My male friends had similar experiences. Their SRE lessons were almost entirely based around changes they would experience during puberty and their overall health growing up: nocturnal emissions, body hair, mental health and sexual orientation. Yet with 93% of males under the age of 18 watching porn, where male genital enhancement surgery is more than common, not once were realistic body image expectations discussed in SRE. Because of this, so many young people are faced with feelings of sexual inadequacy and shame because they believe that their bodies are below-average.
Porn also promotes ideas of reaching orgasm via penetration leading our society to become obsessed with penis-in-vagina sex. When 70% of women can only orgasm via clitoral stimulation and the majority of the remaining 30% are being clitorally stimulated, our beliefs surrounding the “vaginal” orgasm couldn’t be less accurate. So, more often than not, when young people are watching porn and believing that this is how sexual pleasure is meant to be achieved, they’re being left with unrealistic expectations and unsatisfactory sex. This idea applies to all sexual partners (regardless of their genitalia): if we’re not teaching about the sexual pleasure of all people, partners struggle to know how to give someone else pleasure.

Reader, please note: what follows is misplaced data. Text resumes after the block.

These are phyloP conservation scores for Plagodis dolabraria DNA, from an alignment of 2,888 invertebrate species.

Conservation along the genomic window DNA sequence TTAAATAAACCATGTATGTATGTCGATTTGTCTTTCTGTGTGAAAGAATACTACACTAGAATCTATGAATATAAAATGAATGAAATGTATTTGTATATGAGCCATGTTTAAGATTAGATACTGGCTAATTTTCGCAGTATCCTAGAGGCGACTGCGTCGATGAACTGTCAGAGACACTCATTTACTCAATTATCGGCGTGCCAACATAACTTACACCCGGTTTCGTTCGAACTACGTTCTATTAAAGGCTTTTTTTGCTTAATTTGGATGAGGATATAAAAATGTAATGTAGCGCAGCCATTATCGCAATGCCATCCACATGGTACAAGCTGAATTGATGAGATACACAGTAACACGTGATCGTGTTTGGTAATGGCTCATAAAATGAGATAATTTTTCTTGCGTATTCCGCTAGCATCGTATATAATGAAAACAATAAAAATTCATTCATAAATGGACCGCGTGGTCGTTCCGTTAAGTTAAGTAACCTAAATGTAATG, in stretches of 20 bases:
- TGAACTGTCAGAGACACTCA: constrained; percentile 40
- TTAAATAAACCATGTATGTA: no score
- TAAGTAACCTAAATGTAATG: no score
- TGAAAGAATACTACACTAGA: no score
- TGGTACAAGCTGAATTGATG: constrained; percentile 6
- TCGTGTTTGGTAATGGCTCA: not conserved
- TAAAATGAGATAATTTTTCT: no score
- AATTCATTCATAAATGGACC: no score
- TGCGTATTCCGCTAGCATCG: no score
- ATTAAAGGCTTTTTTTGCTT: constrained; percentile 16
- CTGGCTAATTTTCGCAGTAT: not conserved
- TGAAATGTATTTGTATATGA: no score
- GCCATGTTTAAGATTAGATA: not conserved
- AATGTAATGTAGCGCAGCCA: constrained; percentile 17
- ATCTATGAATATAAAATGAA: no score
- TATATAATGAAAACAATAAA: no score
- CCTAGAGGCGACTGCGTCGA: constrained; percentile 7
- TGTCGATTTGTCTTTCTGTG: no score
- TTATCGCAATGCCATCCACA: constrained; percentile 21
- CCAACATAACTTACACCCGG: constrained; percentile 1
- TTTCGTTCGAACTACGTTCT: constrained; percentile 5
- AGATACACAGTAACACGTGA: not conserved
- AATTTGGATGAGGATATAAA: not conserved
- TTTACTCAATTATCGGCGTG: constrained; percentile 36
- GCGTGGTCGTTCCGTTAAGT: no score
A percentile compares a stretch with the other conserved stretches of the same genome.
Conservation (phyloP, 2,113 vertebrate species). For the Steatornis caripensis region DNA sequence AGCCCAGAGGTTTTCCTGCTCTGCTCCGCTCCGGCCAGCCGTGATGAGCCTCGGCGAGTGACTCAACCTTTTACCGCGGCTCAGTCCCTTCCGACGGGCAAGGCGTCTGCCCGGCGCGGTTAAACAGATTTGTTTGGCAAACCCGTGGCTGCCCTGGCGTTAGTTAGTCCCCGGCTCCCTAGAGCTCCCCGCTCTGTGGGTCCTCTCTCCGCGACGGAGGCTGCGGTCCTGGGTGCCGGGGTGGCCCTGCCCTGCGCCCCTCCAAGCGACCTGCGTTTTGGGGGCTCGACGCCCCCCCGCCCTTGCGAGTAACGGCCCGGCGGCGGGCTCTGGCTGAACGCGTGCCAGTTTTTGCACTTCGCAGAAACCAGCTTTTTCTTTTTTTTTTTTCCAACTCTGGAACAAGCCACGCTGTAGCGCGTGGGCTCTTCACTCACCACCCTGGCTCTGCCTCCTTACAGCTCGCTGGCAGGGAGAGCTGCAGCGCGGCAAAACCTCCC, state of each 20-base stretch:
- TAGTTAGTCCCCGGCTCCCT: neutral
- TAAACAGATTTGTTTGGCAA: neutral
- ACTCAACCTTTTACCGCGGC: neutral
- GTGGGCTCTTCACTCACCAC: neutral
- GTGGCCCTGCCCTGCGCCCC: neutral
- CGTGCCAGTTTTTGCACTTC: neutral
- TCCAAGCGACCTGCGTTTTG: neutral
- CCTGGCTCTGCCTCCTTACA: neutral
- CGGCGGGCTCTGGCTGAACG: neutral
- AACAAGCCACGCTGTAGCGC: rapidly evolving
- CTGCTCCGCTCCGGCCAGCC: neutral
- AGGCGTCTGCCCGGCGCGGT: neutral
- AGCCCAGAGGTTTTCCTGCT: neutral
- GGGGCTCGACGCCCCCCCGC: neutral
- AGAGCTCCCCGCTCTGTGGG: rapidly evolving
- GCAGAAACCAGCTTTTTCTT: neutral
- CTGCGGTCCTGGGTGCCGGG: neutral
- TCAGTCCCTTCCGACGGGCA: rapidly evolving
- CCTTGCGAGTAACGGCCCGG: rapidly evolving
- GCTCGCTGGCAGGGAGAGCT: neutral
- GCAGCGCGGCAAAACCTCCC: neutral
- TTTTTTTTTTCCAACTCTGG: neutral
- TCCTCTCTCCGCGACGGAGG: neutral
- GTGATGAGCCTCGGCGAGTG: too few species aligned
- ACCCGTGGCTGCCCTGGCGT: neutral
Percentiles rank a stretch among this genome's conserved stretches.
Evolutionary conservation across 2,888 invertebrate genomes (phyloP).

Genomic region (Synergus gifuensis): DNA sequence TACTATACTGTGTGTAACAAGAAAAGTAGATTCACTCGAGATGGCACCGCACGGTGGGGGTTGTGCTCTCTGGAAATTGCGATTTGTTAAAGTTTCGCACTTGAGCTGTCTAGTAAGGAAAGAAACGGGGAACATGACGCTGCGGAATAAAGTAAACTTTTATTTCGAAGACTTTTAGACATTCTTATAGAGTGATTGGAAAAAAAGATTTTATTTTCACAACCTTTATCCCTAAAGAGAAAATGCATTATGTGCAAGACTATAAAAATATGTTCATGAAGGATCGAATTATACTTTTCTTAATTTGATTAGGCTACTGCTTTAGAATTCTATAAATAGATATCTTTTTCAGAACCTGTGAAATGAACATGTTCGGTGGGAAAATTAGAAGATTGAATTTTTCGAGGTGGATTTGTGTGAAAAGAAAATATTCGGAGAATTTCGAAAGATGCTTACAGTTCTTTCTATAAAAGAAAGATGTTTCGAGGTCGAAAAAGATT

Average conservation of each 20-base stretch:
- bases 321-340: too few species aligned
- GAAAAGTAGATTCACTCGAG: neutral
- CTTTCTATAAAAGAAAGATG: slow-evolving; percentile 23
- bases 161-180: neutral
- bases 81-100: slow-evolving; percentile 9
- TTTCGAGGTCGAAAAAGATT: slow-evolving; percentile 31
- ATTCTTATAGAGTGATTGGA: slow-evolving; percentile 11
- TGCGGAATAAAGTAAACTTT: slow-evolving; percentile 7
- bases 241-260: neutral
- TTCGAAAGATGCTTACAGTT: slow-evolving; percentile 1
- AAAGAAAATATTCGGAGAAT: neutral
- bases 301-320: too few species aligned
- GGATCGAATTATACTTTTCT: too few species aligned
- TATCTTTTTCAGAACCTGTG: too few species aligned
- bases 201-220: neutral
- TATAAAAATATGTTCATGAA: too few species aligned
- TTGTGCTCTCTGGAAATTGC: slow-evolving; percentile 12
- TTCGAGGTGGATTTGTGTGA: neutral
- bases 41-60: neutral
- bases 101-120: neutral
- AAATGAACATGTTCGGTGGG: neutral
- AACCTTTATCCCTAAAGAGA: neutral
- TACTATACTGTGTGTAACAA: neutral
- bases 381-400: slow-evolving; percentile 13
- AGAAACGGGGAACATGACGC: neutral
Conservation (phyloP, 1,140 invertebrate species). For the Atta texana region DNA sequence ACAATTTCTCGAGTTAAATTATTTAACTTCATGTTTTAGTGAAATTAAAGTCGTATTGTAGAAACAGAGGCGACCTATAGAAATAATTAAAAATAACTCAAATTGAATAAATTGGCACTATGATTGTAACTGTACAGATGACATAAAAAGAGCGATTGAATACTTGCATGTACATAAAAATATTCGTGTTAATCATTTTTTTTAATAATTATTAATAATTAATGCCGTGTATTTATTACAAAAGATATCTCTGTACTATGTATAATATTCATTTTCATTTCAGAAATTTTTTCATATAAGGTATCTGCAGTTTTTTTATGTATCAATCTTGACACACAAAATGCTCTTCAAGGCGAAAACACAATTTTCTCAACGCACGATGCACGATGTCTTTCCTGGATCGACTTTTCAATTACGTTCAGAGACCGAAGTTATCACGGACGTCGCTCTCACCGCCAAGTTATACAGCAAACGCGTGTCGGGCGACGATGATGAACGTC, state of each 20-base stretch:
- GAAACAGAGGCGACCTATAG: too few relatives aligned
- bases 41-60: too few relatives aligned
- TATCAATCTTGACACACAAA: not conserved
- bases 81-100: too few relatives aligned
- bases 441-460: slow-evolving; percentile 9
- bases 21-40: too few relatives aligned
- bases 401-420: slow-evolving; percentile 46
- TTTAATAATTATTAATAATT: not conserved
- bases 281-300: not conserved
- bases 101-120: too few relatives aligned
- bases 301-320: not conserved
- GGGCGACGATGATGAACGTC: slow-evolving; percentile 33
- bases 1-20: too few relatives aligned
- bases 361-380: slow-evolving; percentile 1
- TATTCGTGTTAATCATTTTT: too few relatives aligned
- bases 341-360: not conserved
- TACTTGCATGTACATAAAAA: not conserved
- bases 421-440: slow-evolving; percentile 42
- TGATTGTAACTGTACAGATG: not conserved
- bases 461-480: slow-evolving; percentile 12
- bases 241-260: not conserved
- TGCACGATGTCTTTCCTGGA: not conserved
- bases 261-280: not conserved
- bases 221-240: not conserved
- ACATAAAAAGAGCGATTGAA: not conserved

Why is this a problem?
Since the 1950s, when the contraceptive pill was put on the market, the role sex plays in our adult lives has come to be intrinsically linked to feeling pleasure. Sex no longer has to lead to pregnancy and statistics show that the vast majority of people having sex in our society are doing so without the intention of getting pregnant. We’re doing so to feel closer to one another and, ultimately, to orgasm – to feel good.
However, the belief that having sex for the first time is painful is one that runs riot in schools. The idea that you will bleed or that ‘sex is terrible until your twenties’ is consistently perpetuated by the media and consistently not addressed in SRE. Whilst it is true that sex can (and does) hurt for many people for a variety of different reasons (stress, hormonal changes and sex that is too rough to name a few), we shouldn’t let it be an expectation or a norm.